Letter From the Train 08 31 15 Ruminating about a long good weekend…

This morning, I sat on the deck, looking over the creek, fog wafted through the little valley in which the creek lies. The sun was hidden in the haze; the effect was magical. I read the New York Times and from the BBC app.

For the last three days, I have not written, wanting a little perspective on my world. I worked on my Emmy judging and my CINE Golden Eagle judging.

I strolled down Warren, noticing the new shops and old ones that seemed flourishing. As I walked, I exchanged nods with a few people who I knew by sight. It was a pleasant, warm evening, not too hot.

Arriving at the Dot I visited with friends there after perusing the new Rivertown Lodge opening on Warren Street, extending the gentrification of Hudson eastward.

This weekend was “The Travers,” a $1.25 million dollar purse at Saratoga. American Pharaoh was running, winner of the Triple Crown this year. That night, the word among aficionados of horse racing was that if any horse could beat American Pharaoh, it would be Keen Ice. And he did.

Saturday was running errands while Nick and his younger brother Mikey restacked the woodpiles and got the fountain working.

Saturday afternoon was spent on the deck and the evening watching movies. Up early on Sunday, I did all kinds of backlogged paperwork and stopped my desk from overflowing.

Sunday I lunched with my friend Alicia at Passing the Thyme, a little Kinderhook café that is closing in September. Alicia and I made plans to go there the final day. She goes frequently; this was my first time, to my regret.

Next to it is the Columbia County Museum. I was surprised to discover there was a County Museum and will go back soon to see what it contains.

They were good and mellow days, wandering the back roads of Columbia County, cornfields ready for harvesting, green fields that seemed to go on forever, people out on their decks or working in their yards. Rural America toward the end of a lazy summer, it was gloriously simple.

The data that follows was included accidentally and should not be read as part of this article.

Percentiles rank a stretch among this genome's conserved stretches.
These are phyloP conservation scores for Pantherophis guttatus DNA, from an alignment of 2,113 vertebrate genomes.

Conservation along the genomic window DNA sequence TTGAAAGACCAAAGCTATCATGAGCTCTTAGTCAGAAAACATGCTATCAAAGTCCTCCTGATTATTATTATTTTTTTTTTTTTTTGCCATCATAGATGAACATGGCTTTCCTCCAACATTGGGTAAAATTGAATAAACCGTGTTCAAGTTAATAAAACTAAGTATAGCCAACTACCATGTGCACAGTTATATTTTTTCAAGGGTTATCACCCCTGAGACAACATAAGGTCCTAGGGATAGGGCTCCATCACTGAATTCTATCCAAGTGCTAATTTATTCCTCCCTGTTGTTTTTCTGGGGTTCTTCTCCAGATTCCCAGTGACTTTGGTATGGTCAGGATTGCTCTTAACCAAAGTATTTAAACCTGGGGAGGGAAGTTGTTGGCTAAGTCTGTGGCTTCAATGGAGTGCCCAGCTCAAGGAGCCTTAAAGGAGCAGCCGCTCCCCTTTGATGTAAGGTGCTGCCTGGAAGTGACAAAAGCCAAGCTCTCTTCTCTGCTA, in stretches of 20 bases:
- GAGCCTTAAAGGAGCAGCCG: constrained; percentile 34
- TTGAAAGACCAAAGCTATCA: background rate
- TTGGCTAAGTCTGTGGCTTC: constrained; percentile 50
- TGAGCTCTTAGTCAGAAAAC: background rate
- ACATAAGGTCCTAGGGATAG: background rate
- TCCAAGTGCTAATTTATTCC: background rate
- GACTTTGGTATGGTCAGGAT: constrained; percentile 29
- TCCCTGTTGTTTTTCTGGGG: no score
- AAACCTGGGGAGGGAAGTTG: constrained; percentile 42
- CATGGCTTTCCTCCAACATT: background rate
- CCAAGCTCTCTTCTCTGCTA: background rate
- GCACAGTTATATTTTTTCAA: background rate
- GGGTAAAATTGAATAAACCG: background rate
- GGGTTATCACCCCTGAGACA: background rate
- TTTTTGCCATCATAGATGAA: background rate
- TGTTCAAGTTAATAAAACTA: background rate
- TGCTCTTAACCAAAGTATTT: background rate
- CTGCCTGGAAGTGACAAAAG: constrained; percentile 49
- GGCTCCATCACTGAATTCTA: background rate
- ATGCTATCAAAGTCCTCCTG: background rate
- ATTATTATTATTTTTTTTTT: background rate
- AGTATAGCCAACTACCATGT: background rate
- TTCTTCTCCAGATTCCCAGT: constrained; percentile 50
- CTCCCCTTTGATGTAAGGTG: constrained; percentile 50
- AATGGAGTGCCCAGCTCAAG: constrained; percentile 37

This morning I took paperwork to Columbia Greene Community College. If there are enough students I may teach a class this fall. Whenever I get the chance, I’m looking forward to it.

Of course, while I was relaxing in the simplicity of the country, the rest of the world was wrestling with all varieties of tumult.

IS used dynamite on another temple in Palmyra, this one built in 32 AD, to the god Baal. There is no consensus on whether it has survived or not.

More migrants drowned off the Libyan coast and 71 were found dead in a truck in Austria. The sense of crisis is growing all over Europe, a continent that feels on the verge of being overwhelmed by refugees.

The Greeks have called new elections. Trump is still leading the Republicans. In Iowa, two thirds of Republicans want a President from outside the government.   Hillary’s email debacle percolates all around her, a reality she is working her best to ignore.

Kyle Jean-Baptiste, a 21-year-old African American, the first black man to play Jean Valjean in “Les Miserables” on Broadway, died when he fell from a fire escape where he had been sitting with a friend. It is said he had an amazing voice; he was scheduled to be in the new production of “A Color Purple.” His death, so young, reminds me of the fickleness of life.

That fickleness of life seems remote during times like this past weekend when time seemed to stretch on endlessly and pleasantly.

My train, ninety minutes late, is roaring down the track, doing its best to make up lost time. I may make the dentist on time, after all.

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